One morning last August I picked up my mail and The Bay Area Reporter, San Francisco’s gay weekly. When I noticed the headline, I had to sit down on the sidewalk and cry. It read NO OBITS. I was in such sad shape, a homeless man asked me if I was OK. When I could finally read the article, my relief was as sweet as a kiss. For the first time in 17 years, after issues in which as many as 31 obituaries had been printed, none had been sent in. For just one week, I would not have to scan those hateful pages for a name I recognized. Instead, I could savor a little hope that the nightmare was over.

Slowly losing this hope has recently played merry hell with my equilibrium. We had a respite in this disaster, thanks to the invention of protease inhibitors, and priceless years have been added to people’s lives. But the dream that these medications could eradicate HIV from the human body is a slaughtered angel. We greeted the drugs with so much joy because we were desperate, not because we were receiving an authentic miracle.

From the first news story about GRID and “gay pneumonia,” I kept a list of the people I knew who died. Within five years, there were 200 names, and I had to stop keeping track. My soul flinches at the thought of going back to the time when it seemed that I all I did was visit hospitals, make pudding, arrange memorial services -- and it was never enough.

The only place where I can find enough wisdom or strength to keep on going is in the realm of spirit. It was hard to go there, because I kept tripping over the question, How could a loving god/dess do this to us? But I finally decided that since I was a human being, I should stick to the problem of human evil. I will criticize my creator when my own heart is completely clean.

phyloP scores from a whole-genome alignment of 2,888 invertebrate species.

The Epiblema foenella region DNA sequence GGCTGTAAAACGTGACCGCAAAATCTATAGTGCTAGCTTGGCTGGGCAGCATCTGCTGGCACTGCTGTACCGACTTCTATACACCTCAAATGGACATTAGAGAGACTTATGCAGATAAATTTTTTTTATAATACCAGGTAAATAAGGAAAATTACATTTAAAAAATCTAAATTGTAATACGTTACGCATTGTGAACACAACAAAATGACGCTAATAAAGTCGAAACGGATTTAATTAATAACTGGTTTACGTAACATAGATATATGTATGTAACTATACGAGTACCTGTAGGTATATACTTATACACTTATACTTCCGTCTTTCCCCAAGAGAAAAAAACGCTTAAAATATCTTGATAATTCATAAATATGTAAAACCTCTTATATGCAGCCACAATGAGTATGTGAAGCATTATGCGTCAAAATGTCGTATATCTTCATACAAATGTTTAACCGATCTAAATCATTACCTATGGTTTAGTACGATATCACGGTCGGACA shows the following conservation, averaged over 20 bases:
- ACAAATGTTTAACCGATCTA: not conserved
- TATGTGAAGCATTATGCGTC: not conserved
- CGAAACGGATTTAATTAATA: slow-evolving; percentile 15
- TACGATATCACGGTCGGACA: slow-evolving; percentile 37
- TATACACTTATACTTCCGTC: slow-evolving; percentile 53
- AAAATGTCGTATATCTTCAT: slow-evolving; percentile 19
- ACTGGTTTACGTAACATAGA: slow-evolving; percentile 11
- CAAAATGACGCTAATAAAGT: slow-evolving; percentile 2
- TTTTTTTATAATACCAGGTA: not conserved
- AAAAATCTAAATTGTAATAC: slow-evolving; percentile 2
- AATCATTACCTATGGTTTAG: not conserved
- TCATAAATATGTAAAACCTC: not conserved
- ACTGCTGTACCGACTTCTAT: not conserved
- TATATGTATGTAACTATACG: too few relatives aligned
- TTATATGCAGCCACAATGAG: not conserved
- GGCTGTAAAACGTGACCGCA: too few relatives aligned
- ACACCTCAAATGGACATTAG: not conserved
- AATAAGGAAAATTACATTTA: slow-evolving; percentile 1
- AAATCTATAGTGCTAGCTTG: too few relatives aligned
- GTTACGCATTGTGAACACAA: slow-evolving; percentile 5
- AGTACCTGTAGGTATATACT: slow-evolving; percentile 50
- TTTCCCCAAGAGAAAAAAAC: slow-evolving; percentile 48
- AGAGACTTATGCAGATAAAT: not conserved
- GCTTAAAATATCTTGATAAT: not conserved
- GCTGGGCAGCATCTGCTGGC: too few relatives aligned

I have come to see AIDS as something we do to each other. This is not a disease that we catch from our drinking water, or an arbitrary airborne blight. It passes from one body to another, under cover of ignorance, anger and denial. But if human carelessness or selfishness can spread this fatal contagion, being mindful -- becoming nothing less than our brother’s and our sister’s keeper -- can contain it. That is the spiritual challenge that faces us.

Rather than embark upon this difficult path, we have waited for the experts to save us. But epidemiologists and virologists are unlikely to solve the riddle of HIV in our lifetime. Only by focusing on prevention will we take back our power over AIDS. But we can’t change our pleasure-seeking behavior without a revolution in our values. HIV is pushing us to develop a new morality.

The term morality has a long history of being used against many of the communities decimated by AIDS. Christian fundamentalists and a handful of gay conservatives see AIDS as the well-deserved consequence of immorality. But morality does not belong to them. It belongs to all of us who have a conscience and want a life consistent with our ideals. Activism is an attempt to disrupt business as usual when it masquerades as morality. The battle to win better treatment for PWAs is a fight about what is right and what is wrong. We can’t avoid these terms any longer. I know that the desire to experience bliss or connect with another human being comes from a good place. I’ve stuck needles in my arm to get there. I’ve taken cum and blood into my body because I had to get out of that little box called reality or die of loneliness. I will never apologize for any of the risks I’ve taken. But if those of us who value queer bodies and pagan transcendence do not survive, who will explain the morality that we lived by? If some deity made me, s/he wanted me to have ecstasy, not self-immolation. How do we begin to craft this new morality?